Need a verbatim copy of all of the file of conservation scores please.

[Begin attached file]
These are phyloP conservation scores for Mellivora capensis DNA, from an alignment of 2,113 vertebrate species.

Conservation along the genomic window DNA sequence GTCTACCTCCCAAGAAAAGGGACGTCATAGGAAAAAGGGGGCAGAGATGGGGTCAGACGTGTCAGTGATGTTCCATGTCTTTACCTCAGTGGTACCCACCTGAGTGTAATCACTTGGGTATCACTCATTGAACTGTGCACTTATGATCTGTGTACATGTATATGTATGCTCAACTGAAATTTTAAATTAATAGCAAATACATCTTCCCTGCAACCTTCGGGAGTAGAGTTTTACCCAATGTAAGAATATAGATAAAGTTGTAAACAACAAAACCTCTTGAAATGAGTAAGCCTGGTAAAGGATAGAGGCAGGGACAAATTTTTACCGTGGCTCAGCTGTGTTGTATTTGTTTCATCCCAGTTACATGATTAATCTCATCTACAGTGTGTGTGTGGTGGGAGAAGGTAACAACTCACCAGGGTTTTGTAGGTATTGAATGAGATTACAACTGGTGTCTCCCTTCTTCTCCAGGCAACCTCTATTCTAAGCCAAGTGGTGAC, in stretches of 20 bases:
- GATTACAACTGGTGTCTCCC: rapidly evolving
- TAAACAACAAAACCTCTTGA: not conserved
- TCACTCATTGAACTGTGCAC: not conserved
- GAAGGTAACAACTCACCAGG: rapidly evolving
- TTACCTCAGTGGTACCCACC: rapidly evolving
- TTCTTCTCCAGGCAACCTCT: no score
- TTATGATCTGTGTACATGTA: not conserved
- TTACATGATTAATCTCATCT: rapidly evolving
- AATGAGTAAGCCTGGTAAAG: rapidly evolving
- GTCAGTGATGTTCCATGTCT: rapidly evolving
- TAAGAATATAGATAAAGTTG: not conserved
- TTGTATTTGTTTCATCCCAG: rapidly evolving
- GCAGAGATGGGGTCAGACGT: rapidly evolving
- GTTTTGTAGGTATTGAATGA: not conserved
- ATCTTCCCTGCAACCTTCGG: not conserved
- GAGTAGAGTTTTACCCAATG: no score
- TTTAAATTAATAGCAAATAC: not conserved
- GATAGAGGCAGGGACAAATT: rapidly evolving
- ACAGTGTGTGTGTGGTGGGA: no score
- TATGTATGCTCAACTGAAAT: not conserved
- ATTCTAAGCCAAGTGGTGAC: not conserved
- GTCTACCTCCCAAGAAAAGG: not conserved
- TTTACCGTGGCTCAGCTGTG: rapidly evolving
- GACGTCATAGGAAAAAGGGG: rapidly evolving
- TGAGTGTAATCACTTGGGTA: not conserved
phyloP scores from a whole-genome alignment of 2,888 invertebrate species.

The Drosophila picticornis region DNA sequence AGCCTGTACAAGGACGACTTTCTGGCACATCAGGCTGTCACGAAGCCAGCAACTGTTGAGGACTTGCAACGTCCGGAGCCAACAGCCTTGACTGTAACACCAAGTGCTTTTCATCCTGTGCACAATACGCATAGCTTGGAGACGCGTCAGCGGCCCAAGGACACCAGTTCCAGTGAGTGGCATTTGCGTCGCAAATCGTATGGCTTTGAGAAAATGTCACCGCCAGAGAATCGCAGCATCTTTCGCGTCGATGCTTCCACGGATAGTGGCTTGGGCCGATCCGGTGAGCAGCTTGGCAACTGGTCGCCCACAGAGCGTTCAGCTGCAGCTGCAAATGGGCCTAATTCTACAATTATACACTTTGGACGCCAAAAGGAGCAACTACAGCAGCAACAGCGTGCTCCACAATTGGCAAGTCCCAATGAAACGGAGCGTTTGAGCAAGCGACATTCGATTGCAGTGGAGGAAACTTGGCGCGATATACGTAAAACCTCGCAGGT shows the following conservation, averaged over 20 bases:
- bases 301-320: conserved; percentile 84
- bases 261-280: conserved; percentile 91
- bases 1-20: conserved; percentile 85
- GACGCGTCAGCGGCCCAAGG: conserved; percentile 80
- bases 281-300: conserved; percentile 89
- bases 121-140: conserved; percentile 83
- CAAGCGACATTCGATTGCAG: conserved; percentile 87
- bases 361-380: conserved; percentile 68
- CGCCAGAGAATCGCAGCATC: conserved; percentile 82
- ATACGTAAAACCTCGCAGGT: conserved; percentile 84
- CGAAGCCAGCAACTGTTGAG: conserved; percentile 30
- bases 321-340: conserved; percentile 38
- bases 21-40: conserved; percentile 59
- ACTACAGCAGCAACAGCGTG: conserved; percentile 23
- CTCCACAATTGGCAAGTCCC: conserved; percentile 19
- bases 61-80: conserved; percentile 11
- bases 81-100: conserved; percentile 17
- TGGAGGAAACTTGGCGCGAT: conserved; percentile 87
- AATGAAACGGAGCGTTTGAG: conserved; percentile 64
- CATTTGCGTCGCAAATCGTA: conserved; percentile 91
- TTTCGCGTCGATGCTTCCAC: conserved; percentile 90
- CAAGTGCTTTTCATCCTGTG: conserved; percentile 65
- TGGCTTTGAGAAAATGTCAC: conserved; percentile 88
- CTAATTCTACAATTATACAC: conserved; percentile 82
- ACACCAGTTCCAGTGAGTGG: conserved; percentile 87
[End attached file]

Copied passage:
These are phyloP conservation scores for Mellivora capensis DNA, from an alignment of 2,113 vertebrate species.

Conservation along the genomic window DNA sequence GTCTACCTCCCAAGAAAAGGGACGTCATAGGAAAAAGGGGGCAGAGATGGGGTCAGACGTGTCAGTGATGTTCCATGTCTTTACCTCAGTGGTACCCACCTGAGTGTAATCACTTGGGTATCACTCATTGAACTGTGCACTTATGATCTGTGTACATGTATATGTATGCTCAACTGAAATTTTAAATTAATAGCAAATACATCTTCCCTGCAACCTTCGGGAGTAGAGTTTTACCCAATGTAAGAATATAGATAAAGTTGTAAACAACAAAACCTCTTGAAATGAGTAAGCCTGGTAAAGGATAGAGGCAGGGACAAATTTTTACCGTGGCTCAGCTGTGTTGTATTTGTTTCATCCCAGTTACATGATTAATCTCATCTACAGTGTGTGTGTGGTGGGAGAAGGTAACAACTCACCAGGGTTTTGTAGGTATTGAATGAGATTACAACTGGTGTCTCCCTTCTTCTCCAGGCAACCTCTATTCTAAGCCAAGTGGTGAC, in stretches of 20 bases:
- GATTACAACTGGTGTCTCCC: rapidly evolving
- TAAACAACAAAACCTCTTGA: not conserved
- TCACTCATTGAACTGTGCAC: not conserved
- GAAGGTAACAACTCACCAGG: rapidly evolving
- TTACCTCAGTGGTACCCACC: rapidly evolving
- TTCTTCTCCAGGCAACCTCT: no score
- TTATGATCTGTGTACATGTA: not conserved
- TTACATGATTAATCTCATCT: rapidly evolving
- AATGAGTAAGCCTGGTAAAG: rapidly evolving
- GTCAGTGATGTTCCATGTCT: rapidly evolving
- TAAGAATATAGATAAAGTTG: not conserved
- TTGTATTTGTTTCATCCCAG: rapidly evolving
- GCAGAGATGGGGTCAGACGT: rapidly evolving
- GTTTTGTAGGTATTGAATGA: not conserved
- ATCTTCCCTGCAACCTTCGG: not conserved
- GAGTAGAGTTTTACCCAATG: no score
- TTTAAATTAATAGCAAATAC: not conserved
- GATAGAGGCAGGGACAAATT: rapidly evolving
- ACAGTGTGTGTGTGGTGGGA: no score
- TATGTATGCTCAACTGAAAT: not conserved
- ATTCTAAGCCAAGTGGTGAC: not conserved
- GTCTACCTCCCAAGAAAAGG: not conserved
- TTTACCGTGGCTCAGCTGTG: rapidly evolving
- GACGTCATAGGAAAAAGGGG: rapidly evolving
- TGAGTGTAATCACTTGGGTA: not conserved
phyloP scores from a whole-genome alignment of 2,888 invertebrate species.

The Drosophila picticornis region DNA sequence AGCCTGTACAAGGACGACTTTCTGGCACATCAGGCTGTCACGAAGCCAGCAACTGTTGAGGACTTGCAACGTCCGGAGCCAACAGCCTTGACTGTAACACCAAGTGCTTTTCATCCTGTGCACAATACGCATAGCTTGGAGACGCGTCAGCGGCCCAAGGACACCAGTTCCAGTGAGTGGCATTTGCGTCGCAAATCGTATGGCTTTGAGAAAATGTCACCGCCAGAGAATCGCAGCATCTTTCGCGTCGATGCTTCCACGGATAGTGGCTTGGGCCGATCCGGTGAGCAGCTTGGCAACTGGTCGCCCACAGAGCGTTCAGCTGCAGCTGCAAATGGGCCTAATTCTACAATTATACACTTTGGACGCCAAAAGGAGCAACTACAGCAGCAACAGCGTGCTCCACAATTGGCAAGTCCCAATGAAACGGAGCGTTTGAGCAAGCGACATTCGATTGCAGTGGAGGAAACTTGGCGCGATATACGTAAAACCTCGCAGGT shows the following conservation, averaged over 20 bases:
- bases 301-320: conserved; percentile 84
- bases 261-280: conserved; percentile 91
- bases 1-20: conserved; percentile 85
- GACGCGTCAGCGGCCCAAGG: conserved; percentile 80
- bases 281-300: conserved; percentile 89
- bases 121-140: conserved; percentile 83
- CAAGCGACATTCGATTGCAG: conserved; percentile 87
- bases 361-380: conserved; percentile 68
- CGCCAGAGAATCGCAGCATC: conserved; percentile 82
- ATACGTAAAACCTCGCAGGT: conserved; percentile 84
- CGAAGCCAGCAACTGTTGAG: conserved; percentile 30
- bases 321-340: conserved; percentile 38
- bases 21-40: conserved; percentile 59
- ACTACAGCAGCAACAGCGTG: conserved; percentile 23
- CTCCACAATTGGCAAGTCCC: conserved; percentile 19
- bases 61-80: conserved; percentile 11
- bases 81-100: conserved; percentile 17
- TGGAGGAAACTTGGCGCGAT: conserved; percentile 87
- AATGAAACGGAGCGTTTGAG: conserved; percentile 64
- CATTTGCGTCGCAAATCGTA: conserved; percentile 91
- TTTCGCGTCGATGCTTCCAC: conserved; percentile 90
- CAAGTGCTTTTCATCCTGTG: conserved; percentile 65
- TGGCTTTGAGAAAATGTCAC: conserved; percentile 88
- CTAATTCTACAATTATACAC: conserved; percentile 82
- ACACCAGTTCCAGTGAGTGG: conserved; percentile 87